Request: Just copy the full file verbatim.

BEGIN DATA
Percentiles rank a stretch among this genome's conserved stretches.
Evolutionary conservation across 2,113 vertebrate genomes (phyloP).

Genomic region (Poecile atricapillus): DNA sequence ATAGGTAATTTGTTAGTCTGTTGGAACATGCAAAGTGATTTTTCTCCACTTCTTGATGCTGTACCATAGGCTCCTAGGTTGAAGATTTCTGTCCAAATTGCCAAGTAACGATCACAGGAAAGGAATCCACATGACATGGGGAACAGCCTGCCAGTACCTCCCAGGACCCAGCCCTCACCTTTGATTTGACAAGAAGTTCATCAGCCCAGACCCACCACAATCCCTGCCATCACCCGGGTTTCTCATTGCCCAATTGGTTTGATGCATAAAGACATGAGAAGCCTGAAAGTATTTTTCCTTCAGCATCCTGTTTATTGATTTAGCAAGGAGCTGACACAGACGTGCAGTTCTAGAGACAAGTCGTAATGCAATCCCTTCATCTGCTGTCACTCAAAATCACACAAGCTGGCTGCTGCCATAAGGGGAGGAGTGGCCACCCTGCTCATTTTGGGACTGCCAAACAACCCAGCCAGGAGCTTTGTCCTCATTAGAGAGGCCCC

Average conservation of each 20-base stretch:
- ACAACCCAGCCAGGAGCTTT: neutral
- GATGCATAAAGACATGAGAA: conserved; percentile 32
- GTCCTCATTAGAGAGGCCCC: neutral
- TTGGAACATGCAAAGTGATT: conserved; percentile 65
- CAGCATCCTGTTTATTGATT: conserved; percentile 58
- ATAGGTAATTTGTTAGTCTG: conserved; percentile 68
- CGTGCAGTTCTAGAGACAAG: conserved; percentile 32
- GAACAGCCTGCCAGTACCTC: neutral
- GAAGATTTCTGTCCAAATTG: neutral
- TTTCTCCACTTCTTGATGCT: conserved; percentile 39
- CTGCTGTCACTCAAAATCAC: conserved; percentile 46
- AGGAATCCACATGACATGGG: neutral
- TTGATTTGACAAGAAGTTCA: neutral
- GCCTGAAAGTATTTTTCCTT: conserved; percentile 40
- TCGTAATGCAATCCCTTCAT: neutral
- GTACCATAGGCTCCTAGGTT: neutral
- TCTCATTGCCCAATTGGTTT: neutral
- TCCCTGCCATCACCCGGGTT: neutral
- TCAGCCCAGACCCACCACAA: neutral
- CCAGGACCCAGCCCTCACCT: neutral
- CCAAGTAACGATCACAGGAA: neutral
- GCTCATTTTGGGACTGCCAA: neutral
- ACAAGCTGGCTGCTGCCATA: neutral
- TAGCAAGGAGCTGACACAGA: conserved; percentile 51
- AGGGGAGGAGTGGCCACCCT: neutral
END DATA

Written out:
Percentiles rank a stretch among this genome's conserved stretches.
Evolutionary conservation across 2,113 vertebrate genomes (phyloP).

Genomic region (Poecile atricapillus): DNA sequence ATAGGTAATTTGTTAGTCTGTTGGAACATGCAAAGTGATTTTTCTCCACTTCTTGATGCTGTACCATAGGCTCCTAGGTTGAAGATTTCTGTCCAAATTGCCAAGTAACGATCACAGGAAAGGAATCCACATGACATGGGGAACAGCCTGCCAGTACCTCCCAGGACCCAGCCCTCACCTTTGATTTGACAAGAAGTTCATCAGCCCAGACCCACCACAATCCCTGCCATCACCCGGGTTTCTCATTGCCCAATTGGTTTGATGCATAAAGACATGAGAAGCCTGAAAGTATTTTTCCTTCAGCATCCTGTTTATTGATTTAGCAAGGAGCTGACACAGACGTGCAGTTCTAGAGACAAGTCGTAATGCAATCCCTTCATCTGCTGTCACTCAAAATCACACAAGCTGGCTGCTGCCATAAGGGGAGGAGTGGCCACCCTGCTCATTTTGGGACTGCCAAACAACCCAGCCAGGAGCTTTGTCCTCATTAGAGAGGCCCC

Average conservation of each 20-base stretch:
- ACAACCCAGCCAGGAGCTTT: neutral
- GATGCATAAAGACATGAGAA: conserved; percentile 32
- GTCCTCATTAGAGAGGCCCC: neutral
- TTGGAACATGCAAAGTGATT: conserved; percentile 65
- CAGCATCCTGTTTATTGATT: conserved; percentile 58
- ATAGGTAATTTGTTAGTCTG: conserved; percentile 68
- CGTGCAGTTCTAGAGACAAG: conserved; percentile 32
- GAACAGCCTGCCAGTACCTC: neutral
- GAAGATTTCTGTCCAAATTG: neutral
- TTTCTCCACTTCTTGATGCT: conserved; percentile 39
- CTGCTGTCACTCAAAATCAC: conserved; percentile 46
- AGGAATCCACATGACATGGG: neutral
- TTGATTTGACAAGAAGTTCA: neutral
- GCCTGAAAGTATTTTTCCTT: conserved; percentile 40
- TCGTAATGCAATCCCTTCAT: neutral
- GTACCATAGGCTCCTAGGTT: neutral
- TCTCATTGCCCAATTGGTTT: neutral
- TCCCTGCCATCACCCGGGTT: neutral
- TCAGCCCAGACCCACCACAA: neutral
- CCAGGACCCAGCCCTCACCT: neutral
- CCAAGTAACGATCACAGGAA: neutral
- GCTCATTTTGGGACTGCCAA: neutral
- ACAAGCTGGCTGCTGCCATA: neutral
- TAGCAAGGAGCTGACACAGA: conserved; percentile 51
- AGGGGAGGAGTGGCCACCCT: neutral